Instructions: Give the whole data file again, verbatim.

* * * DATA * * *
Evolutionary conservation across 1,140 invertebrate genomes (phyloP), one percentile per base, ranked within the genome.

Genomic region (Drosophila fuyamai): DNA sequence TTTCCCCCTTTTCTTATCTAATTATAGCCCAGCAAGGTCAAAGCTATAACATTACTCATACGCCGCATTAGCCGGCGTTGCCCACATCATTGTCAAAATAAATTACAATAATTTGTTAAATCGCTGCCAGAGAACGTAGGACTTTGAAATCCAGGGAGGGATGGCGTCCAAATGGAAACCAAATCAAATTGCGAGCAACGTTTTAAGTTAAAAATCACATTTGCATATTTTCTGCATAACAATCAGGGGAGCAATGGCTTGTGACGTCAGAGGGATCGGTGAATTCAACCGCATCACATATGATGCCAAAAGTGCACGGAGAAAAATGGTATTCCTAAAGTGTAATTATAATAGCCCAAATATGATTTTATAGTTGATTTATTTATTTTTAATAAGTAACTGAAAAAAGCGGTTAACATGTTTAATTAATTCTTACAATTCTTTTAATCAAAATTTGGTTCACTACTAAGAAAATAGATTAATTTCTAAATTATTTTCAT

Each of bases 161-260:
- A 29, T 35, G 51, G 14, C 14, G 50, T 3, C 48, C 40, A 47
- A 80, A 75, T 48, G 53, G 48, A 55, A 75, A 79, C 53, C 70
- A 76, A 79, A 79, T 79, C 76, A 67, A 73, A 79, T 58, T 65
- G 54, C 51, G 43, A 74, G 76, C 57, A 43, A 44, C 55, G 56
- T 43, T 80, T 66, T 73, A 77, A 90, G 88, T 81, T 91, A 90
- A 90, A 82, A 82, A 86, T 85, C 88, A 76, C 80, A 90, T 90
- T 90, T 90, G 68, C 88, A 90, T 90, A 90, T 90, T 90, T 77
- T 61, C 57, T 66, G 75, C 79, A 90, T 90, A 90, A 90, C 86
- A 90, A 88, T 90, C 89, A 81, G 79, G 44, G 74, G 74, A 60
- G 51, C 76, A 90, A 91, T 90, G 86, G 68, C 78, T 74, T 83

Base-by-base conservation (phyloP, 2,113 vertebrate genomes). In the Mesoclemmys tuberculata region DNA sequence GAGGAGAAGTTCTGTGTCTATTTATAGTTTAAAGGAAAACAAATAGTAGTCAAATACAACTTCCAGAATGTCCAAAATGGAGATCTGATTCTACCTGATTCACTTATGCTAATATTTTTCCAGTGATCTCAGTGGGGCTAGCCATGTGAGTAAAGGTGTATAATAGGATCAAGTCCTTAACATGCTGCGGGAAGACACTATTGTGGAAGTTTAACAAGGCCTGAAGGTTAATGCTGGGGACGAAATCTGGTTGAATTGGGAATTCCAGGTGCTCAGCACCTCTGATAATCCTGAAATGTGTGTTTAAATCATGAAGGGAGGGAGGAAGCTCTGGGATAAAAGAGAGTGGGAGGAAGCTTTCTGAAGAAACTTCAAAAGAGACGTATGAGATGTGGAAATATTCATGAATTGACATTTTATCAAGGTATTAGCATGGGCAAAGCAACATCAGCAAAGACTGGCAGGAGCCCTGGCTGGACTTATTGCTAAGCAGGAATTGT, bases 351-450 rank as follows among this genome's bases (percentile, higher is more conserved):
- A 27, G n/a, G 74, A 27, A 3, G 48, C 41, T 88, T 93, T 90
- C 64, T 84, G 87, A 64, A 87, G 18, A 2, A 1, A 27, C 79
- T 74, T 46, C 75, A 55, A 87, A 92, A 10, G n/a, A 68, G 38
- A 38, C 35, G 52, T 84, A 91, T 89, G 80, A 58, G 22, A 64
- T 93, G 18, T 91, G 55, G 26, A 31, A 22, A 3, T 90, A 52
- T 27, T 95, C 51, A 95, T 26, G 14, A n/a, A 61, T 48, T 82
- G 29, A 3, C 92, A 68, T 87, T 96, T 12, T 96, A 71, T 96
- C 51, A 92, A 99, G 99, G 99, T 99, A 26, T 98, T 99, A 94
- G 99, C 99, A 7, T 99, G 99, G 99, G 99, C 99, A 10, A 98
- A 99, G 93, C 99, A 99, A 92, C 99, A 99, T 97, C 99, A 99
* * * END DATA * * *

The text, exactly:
Evolutionary conservation across 1,140 invertebrate genomes (phyloP), one percentile per base, ranked within the genome.

Genomic region (Drosophila fuyamai): DNA sequence TTTCCCCCTTTTCTTATCTAATTATAGCCCAGCAAGGTCAAAGCTATAACATTACTCATACGCCGCATTAGCCGGCGTTGCCCACATCATTGTCAAAATAAATTACAATAATTTGTTAAATCGCTGCCAGAGAACGTAGGACTTTGAAATCCAGGGAGGGATGGCGTCCAAATGGAAACCAAATCAAATTGCGAGCAACGTTTTAAGTTAAAAATCACATTTGCATATTTTCTGCATAACAATCAGGGGAGCAATGGCTTGTGACGTCAGAGGGATCGGTGAATTCAACCGCATCACATATGATGCCAAAAGTGCACGGAGAAAAATGGTATTCCTAAAGTGTAATTATAATAGCCCAAATATGATTTTATAGTTGATTTATTTATTTTTAATAAGTAACTGAAAAAAGCGGTTAACATGTTTAATTAATTCTTACAATTCTTTTAATCAAAATTTGGTTCACTACTAAGAAAATAGATTAATTTCTAAATTATTTTCAT

Each of bases 161-260:
- A 29, T 35, G 51, G 14, C 14, G 50, T 3, C 48, C 40, A 47
- A 80, A 75, T 48, G 53, G 48, A 55, A 75, A 79, C 53, C 70
- A 76, A 79, A 79, T 79, C 76, A 67, A 73, A 79, T 58, T 65
- G 54, C 51, G 43, A 74, G 76, C 57, A 43, A 44, C 55, G 56
- T 43, T 80, T 66, T 73, A 77, A 90, G 88, T 81, T 91, A 90
- A 90, A 82, A 82, A 86, T 85, C 88, A 76, C 80, A 90, T 90
- T 90, T 90, G 68, C 88, A 90, T 90, A 90, T 90, T 90, T 77
- T 61, C 57, T 66, G 75, C 79, A 90, T 90, A 90, A 90, C 86
- A 90, A 88, T 90, C 89, A 81, G 79, G 44, G 74, G 74, A 60
- G 51, C 76, A 90, A 91, T 90, G 86, G 68, C 78, T 74, T 83

Base-by-base conservation (phyloP, 2,113 vertebrate genomes). In the Mesoclemmys tuberculata region DNA sequence GAGGAGAAGTTCTGTGTCTATTTATAGTTTAAAGGAAAACAAATAGTAGTCAAATACAACTTCCAGAATGTCCAAAATGGAGATCTGATTCTACCTGATTCACTTATGCTAATATTTTTCCAGTGATCTCAGTGGGGCTAGCCATGTGAGTAAAGGTGTATAATAGGATCAAGTCCTTAACATGCTGCGGGAAGACACTATTGTGGAAGTTTAACAAGGCCTGAAGGTTAATGCTGGGGACGAAATCTGGTTGAATTGGGAATTCCAGGTGCTCAGCACCTCTGATAATCCTGAAATGTGTGTTTAAATCATGAAGGGAGGGAGGAAGCTCTGGGATAAAAGAGAGTGGGAGGAAGCTTTCTGAAGAAACTTCAAAAGAGACGTATGAGATGTGGAAATATTCATGAATTGACATTTTATCAAGGTATTAGCATGGGCAAAGCAACATCAGCAAAGACTGGCAGGAGCCCTGGCTGGACTTATTGCTAAGCAGGAATTGT, bases 351-450 rank as follows among this genome's bases (percentile, higher is more conserved):
- A 27, G n/a, G 74, A 27, A 3, G 48, C 41, T 88, T 93, T 90
- C 64, T 84, G 87, A 64, A 87, G 18, A 2, A 1, A 27, C 79
- T 74, T 46, C 75, A 55, A 87, A 92, A 10, G n/a, A 68, G 38
- A 38, C 35, G 52, T 84, A 91, T 89, G 80, A 58, G 22, A 64
- T 93, G 18, T 91, G 55, G 26, A 31, A 22, A 3, T 90, A 52
- T 27, T 95, C 51, A 95, T 26, G 14, A n/a, A 61, T 48, T 82
- G 29, A 3, C 92, A 68, T 87, T 96, T 12, T 96, A 71, T 96
- C 51, A 92, A 99, G 99, G 99, T 99, A 26, T 98, T 99, A 94
- G 99, C 99, A 7, T 99, G 99, G 99, G 99, C 99, A 10, A 98
- A 99, G 93, C 99, A 99, A 92, C 99, A 99, T 97, C 99, A 99